In a previous ITGS News post I wrote about using simulators and virtual worlds in medical training. Players created avatars in the world and interacted with 3D models of real life medical equipment using the mouse and keyboard, or interacted in real life with digital patient simulators.
A new £60,000 operating table at St Mary’s hospital in London takes things a step further, presenting a full sized 3D digital model of the human body on a flat, human size display.
The system has many advantages over traditional physical models and practising on human cadavers. Doctors, surgeons and medical students can move, rotate, and zoom in on the body, controlling it entirely by touch. Skin, bones, blood vessels and organs can all be “switched on” or off, giving doctors a unique insight not achievable with other medical training methods.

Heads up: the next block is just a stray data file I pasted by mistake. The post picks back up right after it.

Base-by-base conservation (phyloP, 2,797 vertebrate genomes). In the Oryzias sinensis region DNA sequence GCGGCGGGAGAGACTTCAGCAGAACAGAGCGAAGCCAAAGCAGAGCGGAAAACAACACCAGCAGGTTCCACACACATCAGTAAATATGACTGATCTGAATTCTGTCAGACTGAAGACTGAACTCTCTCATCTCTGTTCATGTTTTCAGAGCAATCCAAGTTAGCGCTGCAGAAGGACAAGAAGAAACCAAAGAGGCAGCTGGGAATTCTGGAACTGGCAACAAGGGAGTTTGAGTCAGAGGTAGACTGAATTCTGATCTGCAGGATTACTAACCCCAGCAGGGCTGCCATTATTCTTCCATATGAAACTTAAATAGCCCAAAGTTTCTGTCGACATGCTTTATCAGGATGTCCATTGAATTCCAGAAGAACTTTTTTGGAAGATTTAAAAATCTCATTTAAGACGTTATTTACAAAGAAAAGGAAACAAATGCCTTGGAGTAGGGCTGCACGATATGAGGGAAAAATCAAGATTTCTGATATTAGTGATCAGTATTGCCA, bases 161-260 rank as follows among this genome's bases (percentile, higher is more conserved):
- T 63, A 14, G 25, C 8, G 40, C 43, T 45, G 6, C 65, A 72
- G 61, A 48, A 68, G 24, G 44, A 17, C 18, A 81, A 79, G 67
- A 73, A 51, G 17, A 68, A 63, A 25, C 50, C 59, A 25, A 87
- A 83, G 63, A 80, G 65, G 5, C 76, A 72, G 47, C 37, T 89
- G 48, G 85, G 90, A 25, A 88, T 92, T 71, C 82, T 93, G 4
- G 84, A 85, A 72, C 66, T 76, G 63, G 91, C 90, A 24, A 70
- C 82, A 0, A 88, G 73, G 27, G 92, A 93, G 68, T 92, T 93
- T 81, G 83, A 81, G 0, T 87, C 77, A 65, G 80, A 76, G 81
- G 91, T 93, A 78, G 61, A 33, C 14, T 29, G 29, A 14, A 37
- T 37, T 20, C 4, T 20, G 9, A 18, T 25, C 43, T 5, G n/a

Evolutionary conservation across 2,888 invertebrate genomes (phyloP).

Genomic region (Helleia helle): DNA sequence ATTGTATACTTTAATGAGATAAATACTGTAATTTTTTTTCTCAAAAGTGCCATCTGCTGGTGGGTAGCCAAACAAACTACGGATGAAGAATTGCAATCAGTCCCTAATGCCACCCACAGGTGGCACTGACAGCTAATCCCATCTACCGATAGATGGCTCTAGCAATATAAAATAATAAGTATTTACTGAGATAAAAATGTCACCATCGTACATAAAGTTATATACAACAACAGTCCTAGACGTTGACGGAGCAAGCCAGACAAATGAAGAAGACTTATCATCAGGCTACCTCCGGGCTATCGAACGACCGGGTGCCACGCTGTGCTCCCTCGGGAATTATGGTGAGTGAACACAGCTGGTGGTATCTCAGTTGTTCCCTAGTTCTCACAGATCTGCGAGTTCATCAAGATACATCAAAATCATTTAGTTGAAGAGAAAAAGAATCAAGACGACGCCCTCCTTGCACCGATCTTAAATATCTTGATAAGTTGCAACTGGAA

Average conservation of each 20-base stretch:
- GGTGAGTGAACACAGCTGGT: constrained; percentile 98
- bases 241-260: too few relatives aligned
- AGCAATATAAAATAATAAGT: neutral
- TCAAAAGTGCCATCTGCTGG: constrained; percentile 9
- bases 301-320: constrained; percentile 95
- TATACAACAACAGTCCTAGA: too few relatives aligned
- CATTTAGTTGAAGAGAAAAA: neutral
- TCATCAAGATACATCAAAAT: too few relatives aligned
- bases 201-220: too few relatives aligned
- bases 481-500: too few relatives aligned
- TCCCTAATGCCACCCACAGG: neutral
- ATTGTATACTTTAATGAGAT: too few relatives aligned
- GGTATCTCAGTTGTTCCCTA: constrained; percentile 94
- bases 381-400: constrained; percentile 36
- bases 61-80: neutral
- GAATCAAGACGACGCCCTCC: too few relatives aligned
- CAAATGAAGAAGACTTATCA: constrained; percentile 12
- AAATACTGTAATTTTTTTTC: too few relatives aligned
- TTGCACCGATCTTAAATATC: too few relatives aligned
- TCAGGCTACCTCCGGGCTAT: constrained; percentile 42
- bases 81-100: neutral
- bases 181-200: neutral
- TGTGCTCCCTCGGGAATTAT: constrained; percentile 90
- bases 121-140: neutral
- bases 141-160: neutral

Data from patients’ CT scans can even be incorporated to help doctors see the extent of their condition and plan operations in detail.
The system isn’t cheap but it is hoped it will help medical students gain more hands on experience which will help them in their studies and improve their skills for when they start working with real patients.
The video below shows the designers, Anatomage, presenting the system at the TED conference.
Source: BBC News article